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B.C. researchers propose high seas fishing moratorium

A team of British Columbia-led researchers believe banning fishing in international waters would help protect fish stocks and boost coastal economies.

Rashid Sumaila, the director of UBC’s Fisheries Economics Research Unit, was the lead author of the study, published Thursday in the journal Scientific Reports.

“Fish do not respect national boundaries and we’ve learned 42 per cent of species migrate to the high seas,” said Sumaila. “The United Nations doesn’t have much legal power over international waters and those fisheries are really poorly managed, if at all.”

Such practices have severely damages global populations of species such as tuna and swordfish.

Researchers found that 10 countries (including South Korea, Taiwan, and Japan) capture the bulk (71 per cent) of the world’s landed value of catches in international waters.

Overfishing in the high seas has a direct impact on fish stocks of nations, like Canada, that rely on fishing within their coastal exclusive economic zones.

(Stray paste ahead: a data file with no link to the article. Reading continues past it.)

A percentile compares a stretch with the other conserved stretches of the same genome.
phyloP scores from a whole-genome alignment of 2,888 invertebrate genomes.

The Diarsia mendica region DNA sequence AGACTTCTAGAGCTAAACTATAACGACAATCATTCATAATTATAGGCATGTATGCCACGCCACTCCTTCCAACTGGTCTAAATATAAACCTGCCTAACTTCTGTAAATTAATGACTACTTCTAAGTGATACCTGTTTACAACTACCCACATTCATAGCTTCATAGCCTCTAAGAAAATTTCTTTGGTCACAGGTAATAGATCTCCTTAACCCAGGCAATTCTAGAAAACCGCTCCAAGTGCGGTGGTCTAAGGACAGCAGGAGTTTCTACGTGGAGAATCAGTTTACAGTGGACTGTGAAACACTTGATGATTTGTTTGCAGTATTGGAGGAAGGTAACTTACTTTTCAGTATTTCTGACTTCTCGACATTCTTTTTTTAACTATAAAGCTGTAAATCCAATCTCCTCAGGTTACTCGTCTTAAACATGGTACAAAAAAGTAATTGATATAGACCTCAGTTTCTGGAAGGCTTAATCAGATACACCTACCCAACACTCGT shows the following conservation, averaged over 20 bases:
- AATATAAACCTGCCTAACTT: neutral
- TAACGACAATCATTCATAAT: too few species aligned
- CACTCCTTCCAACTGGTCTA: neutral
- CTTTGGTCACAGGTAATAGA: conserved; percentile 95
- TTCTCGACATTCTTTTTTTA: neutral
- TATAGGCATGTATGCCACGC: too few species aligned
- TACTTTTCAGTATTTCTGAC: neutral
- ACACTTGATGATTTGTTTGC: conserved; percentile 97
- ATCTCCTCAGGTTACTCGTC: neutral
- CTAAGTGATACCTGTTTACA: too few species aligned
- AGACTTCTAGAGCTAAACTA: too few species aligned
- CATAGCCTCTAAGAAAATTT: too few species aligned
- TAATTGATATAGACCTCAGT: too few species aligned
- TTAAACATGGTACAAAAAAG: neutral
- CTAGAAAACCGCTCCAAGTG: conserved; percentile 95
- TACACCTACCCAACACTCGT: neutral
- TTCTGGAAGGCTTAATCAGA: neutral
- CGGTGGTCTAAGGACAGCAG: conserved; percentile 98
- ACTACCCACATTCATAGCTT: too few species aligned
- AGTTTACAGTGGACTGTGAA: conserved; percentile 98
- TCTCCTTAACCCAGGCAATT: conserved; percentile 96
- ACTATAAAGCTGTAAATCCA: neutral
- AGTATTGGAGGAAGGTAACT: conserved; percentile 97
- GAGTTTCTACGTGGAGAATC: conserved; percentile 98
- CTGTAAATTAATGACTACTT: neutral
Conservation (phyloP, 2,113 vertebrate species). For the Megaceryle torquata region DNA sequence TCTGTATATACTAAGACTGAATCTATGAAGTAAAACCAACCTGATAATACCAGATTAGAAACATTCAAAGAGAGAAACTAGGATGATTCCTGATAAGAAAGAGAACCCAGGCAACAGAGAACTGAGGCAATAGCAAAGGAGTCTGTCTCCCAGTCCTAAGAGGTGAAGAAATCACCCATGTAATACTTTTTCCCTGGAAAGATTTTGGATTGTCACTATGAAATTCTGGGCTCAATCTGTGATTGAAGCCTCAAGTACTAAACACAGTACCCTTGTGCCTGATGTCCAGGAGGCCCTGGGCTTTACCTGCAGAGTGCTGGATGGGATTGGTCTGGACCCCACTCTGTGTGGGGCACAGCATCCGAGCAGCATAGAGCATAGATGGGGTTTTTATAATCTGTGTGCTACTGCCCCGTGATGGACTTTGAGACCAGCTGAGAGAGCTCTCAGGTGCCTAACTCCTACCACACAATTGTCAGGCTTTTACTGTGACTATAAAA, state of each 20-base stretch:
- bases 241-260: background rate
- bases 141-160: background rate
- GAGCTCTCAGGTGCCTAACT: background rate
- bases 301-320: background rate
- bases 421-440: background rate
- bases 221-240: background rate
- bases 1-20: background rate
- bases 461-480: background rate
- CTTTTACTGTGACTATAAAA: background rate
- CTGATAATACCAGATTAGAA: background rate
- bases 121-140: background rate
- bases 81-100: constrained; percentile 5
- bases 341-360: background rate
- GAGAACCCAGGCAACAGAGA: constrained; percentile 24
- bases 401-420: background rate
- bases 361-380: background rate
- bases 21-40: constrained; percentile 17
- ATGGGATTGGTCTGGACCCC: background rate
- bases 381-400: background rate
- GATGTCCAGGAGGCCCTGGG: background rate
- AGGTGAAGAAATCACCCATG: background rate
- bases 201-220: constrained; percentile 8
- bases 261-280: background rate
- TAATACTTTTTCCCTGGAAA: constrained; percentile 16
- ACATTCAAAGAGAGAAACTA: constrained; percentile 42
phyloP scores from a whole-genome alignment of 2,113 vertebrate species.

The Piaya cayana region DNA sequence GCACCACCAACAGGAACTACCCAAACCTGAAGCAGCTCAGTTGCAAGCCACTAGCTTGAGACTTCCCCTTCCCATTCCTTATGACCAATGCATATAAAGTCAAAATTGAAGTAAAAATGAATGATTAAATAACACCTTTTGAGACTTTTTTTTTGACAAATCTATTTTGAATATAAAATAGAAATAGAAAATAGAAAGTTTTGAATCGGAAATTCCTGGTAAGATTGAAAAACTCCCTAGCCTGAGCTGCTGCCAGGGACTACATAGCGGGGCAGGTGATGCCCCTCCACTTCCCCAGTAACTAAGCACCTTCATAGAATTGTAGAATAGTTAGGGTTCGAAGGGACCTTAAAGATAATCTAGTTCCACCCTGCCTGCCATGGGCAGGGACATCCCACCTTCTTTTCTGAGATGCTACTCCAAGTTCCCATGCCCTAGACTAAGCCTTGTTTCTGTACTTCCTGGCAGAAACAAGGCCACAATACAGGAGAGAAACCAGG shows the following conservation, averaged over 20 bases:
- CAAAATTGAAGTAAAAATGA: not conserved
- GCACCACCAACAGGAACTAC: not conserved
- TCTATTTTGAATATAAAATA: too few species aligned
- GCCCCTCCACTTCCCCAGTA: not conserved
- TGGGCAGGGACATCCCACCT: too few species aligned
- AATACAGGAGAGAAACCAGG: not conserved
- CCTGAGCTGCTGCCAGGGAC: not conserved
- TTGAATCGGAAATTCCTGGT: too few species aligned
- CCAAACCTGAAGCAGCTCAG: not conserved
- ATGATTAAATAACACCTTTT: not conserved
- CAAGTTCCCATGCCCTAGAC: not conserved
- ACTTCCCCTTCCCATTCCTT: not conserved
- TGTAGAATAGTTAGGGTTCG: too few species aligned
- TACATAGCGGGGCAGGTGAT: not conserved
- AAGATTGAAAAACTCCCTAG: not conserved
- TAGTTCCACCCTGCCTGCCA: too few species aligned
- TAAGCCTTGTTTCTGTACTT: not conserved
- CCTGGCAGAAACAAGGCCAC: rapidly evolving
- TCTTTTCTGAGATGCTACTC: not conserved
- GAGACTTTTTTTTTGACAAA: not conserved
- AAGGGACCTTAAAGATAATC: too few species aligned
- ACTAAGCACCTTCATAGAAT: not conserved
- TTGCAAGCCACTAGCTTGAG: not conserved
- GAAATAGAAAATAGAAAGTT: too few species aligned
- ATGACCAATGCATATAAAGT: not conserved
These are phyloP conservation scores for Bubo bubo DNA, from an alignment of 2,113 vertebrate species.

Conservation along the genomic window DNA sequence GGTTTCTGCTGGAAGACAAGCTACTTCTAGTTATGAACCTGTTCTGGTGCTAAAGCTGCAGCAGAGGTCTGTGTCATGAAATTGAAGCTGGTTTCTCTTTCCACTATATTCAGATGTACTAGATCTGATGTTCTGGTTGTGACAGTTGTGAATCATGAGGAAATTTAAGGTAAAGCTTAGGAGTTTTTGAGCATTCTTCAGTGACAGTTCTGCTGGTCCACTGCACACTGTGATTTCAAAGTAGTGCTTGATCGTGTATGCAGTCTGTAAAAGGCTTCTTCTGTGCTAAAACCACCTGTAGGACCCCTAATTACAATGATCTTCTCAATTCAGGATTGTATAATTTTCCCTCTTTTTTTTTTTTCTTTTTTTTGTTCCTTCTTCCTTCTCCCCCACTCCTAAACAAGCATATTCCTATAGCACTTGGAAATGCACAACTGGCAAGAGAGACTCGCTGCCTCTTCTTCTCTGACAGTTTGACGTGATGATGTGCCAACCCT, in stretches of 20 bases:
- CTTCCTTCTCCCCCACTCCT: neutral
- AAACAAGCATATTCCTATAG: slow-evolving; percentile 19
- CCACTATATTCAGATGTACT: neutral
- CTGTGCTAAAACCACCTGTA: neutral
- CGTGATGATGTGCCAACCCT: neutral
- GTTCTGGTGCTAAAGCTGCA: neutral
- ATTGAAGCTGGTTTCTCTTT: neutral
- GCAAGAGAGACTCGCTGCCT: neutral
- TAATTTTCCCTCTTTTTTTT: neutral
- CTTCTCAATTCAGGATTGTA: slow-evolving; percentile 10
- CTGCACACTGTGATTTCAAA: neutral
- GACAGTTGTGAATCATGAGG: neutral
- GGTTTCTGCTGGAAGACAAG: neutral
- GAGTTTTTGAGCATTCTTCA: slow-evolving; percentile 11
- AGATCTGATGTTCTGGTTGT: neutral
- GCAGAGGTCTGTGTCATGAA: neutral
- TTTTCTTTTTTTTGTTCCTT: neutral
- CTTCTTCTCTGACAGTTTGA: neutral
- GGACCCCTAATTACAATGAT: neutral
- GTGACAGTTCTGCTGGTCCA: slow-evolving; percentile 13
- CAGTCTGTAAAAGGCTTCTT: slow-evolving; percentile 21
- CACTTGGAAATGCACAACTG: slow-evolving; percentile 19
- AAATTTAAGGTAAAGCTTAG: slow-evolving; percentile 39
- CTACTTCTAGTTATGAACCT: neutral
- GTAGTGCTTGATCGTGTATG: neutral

Sumaila’s modeling suggests a ban on fishing in international waters would boost coastal catches by 18 per cent and protect fish stocks without limiting global supply.

The nations most involved in high seas fishing would stand to lose at least $800 million (USD) by banning the practice, but Sumaila says that loss could be offset by stronger coastal markets.

Canada, for instance, would see an increase of $125 million (USD) per year.

“And that’s the most conservative of estimates,” said Sumaila. “There would be enough return to compensate and pay off those nations that do [high seas fishing].”

The findings will be presented this week at the 2015 annual meeting for the American Association for the Advancement of Science.

Sumaila says the paper is timely, as the United Nations is currently looking at ways to reform governance of international waters.

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